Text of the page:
Not Much Ado About The Ballpark Effect

By Jacqueline Dupree
Thursday, April 17, 2008

Ballpark and Beyond is adapted from Jacqueline Dupree's blog on development in Near Southeast, the rapidly changing area between Capitol Hill and the Anacostia River that is now home to Nationals Park.

At Monday night's ANC 6D meeting, there was a discussion of the traffic and parking effects on Southwest and Near Southeast during the first few games at the ballpark. For a group of people who, shall we say, have not been shy over the past few years about voicing fears as to how the new stadium would affect their neighborhood, the reaction was surprisingly muted.

Comments from the commissioners included: visitor parking passes not getting sent to all residences; additional signage about parking and access restrictions needing to be installed; issues with left turns and parking enforcement on G Street SW needing to be addressed; and residents wondering about the extent of the parking restrictions on M Street and whether they can be eased.

But, overall, the commissioners didn't have a lot to say and didn't raise any major issues. Commissioner Robert Siegel, who represents the ANC's single-member district east of South Capitol Street, proclaimed himself "very pleased." Commissioner David Sobelsohn did remark that things "will go smoothly as long as the Nationals keep losing," referencing the smaller-than-sellout crowds that the ballpark has seen since its March 30 opener.

The meeting itself was pretty sparsely attended, with few of the residents who have been vocal about potential problems at previous meetings on hand. Only a couple people in the audience spoke up about any issues they'd had or heard about, and did so without much emotion. The discussion was over in about 15 minutes.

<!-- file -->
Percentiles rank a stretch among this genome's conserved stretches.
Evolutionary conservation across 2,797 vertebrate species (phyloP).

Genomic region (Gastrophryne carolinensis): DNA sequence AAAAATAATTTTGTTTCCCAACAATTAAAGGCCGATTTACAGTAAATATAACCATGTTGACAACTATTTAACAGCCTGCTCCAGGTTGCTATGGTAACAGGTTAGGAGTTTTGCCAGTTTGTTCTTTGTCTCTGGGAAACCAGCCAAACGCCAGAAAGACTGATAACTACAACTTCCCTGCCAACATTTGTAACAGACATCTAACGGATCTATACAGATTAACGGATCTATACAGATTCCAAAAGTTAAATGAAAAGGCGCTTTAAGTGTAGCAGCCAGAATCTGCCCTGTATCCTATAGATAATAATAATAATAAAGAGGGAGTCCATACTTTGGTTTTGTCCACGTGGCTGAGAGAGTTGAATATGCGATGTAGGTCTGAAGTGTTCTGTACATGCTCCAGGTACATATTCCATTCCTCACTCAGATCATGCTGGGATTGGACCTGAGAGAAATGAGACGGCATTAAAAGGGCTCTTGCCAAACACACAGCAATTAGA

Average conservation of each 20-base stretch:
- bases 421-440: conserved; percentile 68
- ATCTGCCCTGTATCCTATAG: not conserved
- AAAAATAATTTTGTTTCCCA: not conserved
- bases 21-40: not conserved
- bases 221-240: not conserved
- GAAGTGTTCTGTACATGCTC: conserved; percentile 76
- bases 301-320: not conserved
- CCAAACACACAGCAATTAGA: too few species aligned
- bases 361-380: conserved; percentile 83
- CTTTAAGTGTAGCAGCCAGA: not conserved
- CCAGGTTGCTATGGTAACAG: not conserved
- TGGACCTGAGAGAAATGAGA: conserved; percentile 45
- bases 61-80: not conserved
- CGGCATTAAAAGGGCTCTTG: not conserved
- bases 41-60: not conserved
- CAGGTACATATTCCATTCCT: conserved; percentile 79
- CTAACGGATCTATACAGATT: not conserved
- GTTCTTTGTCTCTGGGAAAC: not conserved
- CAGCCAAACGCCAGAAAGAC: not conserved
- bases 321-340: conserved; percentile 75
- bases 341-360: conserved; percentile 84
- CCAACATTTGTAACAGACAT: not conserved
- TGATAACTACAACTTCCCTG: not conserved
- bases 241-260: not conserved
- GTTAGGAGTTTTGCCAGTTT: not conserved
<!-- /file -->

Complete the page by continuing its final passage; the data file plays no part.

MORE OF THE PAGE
Meeting on Street Parking

Opinions about the stadium's impact on curbside parking throughout Southwest, Capitol Hill and Near Southeast might be more plentiful at a scheduled May 7 community meeting to discuss how the new regulations are working. The session is being held by Ward 6 D.C. Council member Tommy Wells. Representatives from the D.C. Department of Transportation and Department of Public Works and the D.C. police will be on hand to receive feedback and answer questions. The meeting will be at 7 p.m. at the Capitol Hill United Methodist Church at Fifth Street and Pennsylvania Avenue SE, on the south side of Seward Square.

Temporary Surface Lots

While ANC 6D was meeting about parking issues around the ballpark, the Zoning Commission without much discussion gave preliminary approval to an amendment that adds blocks to the Buzzards Point section of Southwest to the zoning rules allowing temporary surface parking lots near the stadium.

The commissioners who spoke mentioned the need to give the Nationals the flexibility the team seeks to be able to build new surface lots as future development projects take away lots in use. The vote was unanimous, although Commissioner Michael Turnbull stated for the record his concern that lots north of Potomac Avenue, closer to the residential portion of Southwest, could introduce significant traffic problems for that part of the neighborhood.

As of now, the Nationals have announced no plans to use any lots at Buzzards Point this season.

More Cash Parking Options

With parking lots at Nationals Park less full than had been feared, options for cash parking close to the stadium for non-season-ticket holders are expanding.

Not only are the Nationals now offering via their Web site pre-paid single-game parking at some of their official lots, but the lure of extra evening and weekend dollars has spurred some nearby property and garage owners who aren't part of the team's lot lineup to offer cash parking. The standard price appears to be $20 per event.

Lots that have this option so far include the underground garage at 80 M St. SE, Splash car wash at 10 I St. SE, a private lot on L Street SE, between First Street and New Jersey Avenue, another at 250 M St. SE, and a new lot next to the lowered northern portion of the Frederick Douglass Bridge at South Capitol Street and Potomac Avenue SW.

Another entrant in the cash-lot derby has been the Positive Nature program for disadvantaged youth at 1017 New Jersey Ave. SE, which is trying to raise enough money to pay its skyrocketing property taxes so that it can stay in its rented building.

Dupree, a Post staff member, has been tracking the neighborhood's changes since 2003. For information and photos, go to

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